Have you ever had a workplace so toxic, that you have to process everything that happens with your coworkers, excoriating the wrong-doers until you feel better?
Think about your old or current workplace.
How your emotions have gone from soaring hope to plunging despair in an instant.
How you kept asking yourself, why why am I going to this job that I hate?
Why can’t I find a new job that’s better?
Or even, “Why am I looking for a new job at all? All jobs are the same!”
You wonder what just happened. Perhaps you start to cry. Perhaps you yell back. Perhaps you start to search for another job. How can you prevent verbal attacks? How can you stop the verbal attacker in their tracks? How can you make them understand that they are not going to get the rise out of you that they want?
Hi! Thanks for reading this series on how to manage and motivate others by discovering their strengths and helping them find tasks that they […]
How can you discover your strengths? How do you manage people? Have you taken the Gallup assessment, which was given to over 2 million […]
Have you ever sat there, BORED OUT OF YOUR SKULL at yet another presenter who was just READING OFF THE POWERPOINT SLIDES and wondering where all of the smart, crazy, funny speakers were? Seriously. We’re colorful nonprofit professionals, not drab grey suited dorks. We need people to engage us.
So recently I was talking with a friend of mine about her new nonprofit job. “How’s it going?” I asked. “Oh I’m looking for […]
If you hate your job, here are three reasons why you might hate it, and what to do about it. Do you feel anonymous? […]
Jamel Debbouze in Amelie
When I saw Amelie in 2001, I loved Jamel Debbouze’s character, Lucien. He overcame the barriers presented to him, and ended up running the fruit and vegetable stall where he had previously been abused and oppressed by the owner for being disabled and for being of a different race. It nearly made me cry, when he was being slapped by the manager. My emotional reaction was a hint that I needed to do something.
So are you: 0. Thinking that your nonprofit is looking out for you, and will reward all of your hard work with more money […]
“To have a name is to be,” said Benoit Mandelbrot, the inventor of fractals. As “sexism” gained a foothold, men’s desire to avoid being labeled “sexist” caused them to modify their treatment of women. Likewise, the desire of perpetrators to avoid being labeled rankist will make them think twice about insulting the dignity of subordinates.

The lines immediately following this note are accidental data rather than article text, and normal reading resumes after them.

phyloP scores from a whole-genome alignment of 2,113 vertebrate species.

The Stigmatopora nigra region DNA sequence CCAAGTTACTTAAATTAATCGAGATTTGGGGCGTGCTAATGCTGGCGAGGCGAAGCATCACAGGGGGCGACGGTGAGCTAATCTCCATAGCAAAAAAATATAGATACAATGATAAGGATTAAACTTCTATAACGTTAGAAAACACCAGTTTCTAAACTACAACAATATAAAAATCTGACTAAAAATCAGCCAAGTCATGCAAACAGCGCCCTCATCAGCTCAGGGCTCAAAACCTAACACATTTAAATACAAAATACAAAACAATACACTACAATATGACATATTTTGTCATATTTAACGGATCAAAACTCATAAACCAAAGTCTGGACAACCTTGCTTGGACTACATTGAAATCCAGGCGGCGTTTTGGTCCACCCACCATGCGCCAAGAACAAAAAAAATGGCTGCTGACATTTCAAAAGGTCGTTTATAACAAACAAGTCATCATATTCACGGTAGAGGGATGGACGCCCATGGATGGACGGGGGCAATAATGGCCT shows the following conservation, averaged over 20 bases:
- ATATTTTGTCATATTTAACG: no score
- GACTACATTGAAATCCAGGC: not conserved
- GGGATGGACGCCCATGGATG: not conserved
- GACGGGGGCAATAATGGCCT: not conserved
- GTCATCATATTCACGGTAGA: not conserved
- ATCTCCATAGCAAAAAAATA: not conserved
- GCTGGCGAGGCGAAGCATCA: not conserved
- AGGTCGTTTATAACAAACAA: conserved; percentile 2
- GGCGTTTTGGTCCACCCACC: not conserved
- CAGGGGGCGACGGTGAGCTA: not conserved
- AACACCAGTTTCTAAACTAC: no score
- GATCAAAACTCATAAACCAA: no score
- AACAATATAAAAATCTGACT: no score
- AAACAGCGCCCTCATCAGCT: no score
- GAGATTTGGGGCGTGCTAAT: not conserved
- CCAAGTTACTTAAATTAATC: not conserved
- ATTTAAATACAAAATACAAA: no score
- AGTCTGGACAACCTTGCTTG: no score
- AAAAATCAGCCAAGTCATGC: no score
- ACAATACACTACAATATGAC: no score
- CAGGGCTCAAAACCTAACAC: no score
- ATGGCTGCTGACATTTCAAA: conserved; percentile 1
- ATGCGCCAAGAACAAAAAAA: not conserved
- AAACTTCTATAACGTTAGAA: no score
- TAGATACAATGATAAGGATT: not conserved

How can you show your respect and regard for someone? You can deeply listen to them. Often I think that a lot of what […]
Because you’ve got so much support, you’re expected to perform miracles, even with a bad database, or a down economy. Or perhaps you feel pigeonholed into your role, with no chance to move up, or do new things.
How do you deal?
Have you ever felt upset that you have to go to all of these charity events, all of these chamber of commerce meetings and […]
It’s impossible of course. You’ll never know if you are or not, or who is. You’ll never know how much someone else had help […]
“RICHARD WILKINSON: (With a large wage gap) almost everything gets worse: homicide rates, how kids get on at school, math and literacy scores, teenage birth rates, obesity. Mental illness is worse, how much people feel they can trust others, the size of prison populations, what proportion of the population are locked up, measures of social cohesion, how much people are involved in community life. Everything seems to get worse.
BILL MOYERS: Levels of trust among people are affected by the distribution of income?
RICHARD WILKINSON: I think it’s something that people have had an intuition about for centuries. They have often regarded inequality as divisive and socially corrosive. And our data shows that this intuition is much truer than any of us ever realized. We choose our friends from amongst our equals. People don’t feel so at ease with people who are much better off.
BILL MOYERS: Inequality makes strangers of us?
KATE PICKETT: That’s right. At one point, we wanted to call our book, “Inequality: The Enemy Between Us” because in a more unequal society, the social distances get stretched out between us. As the hierarchy gets steeper, social distances are greater, and it’s harder to trust.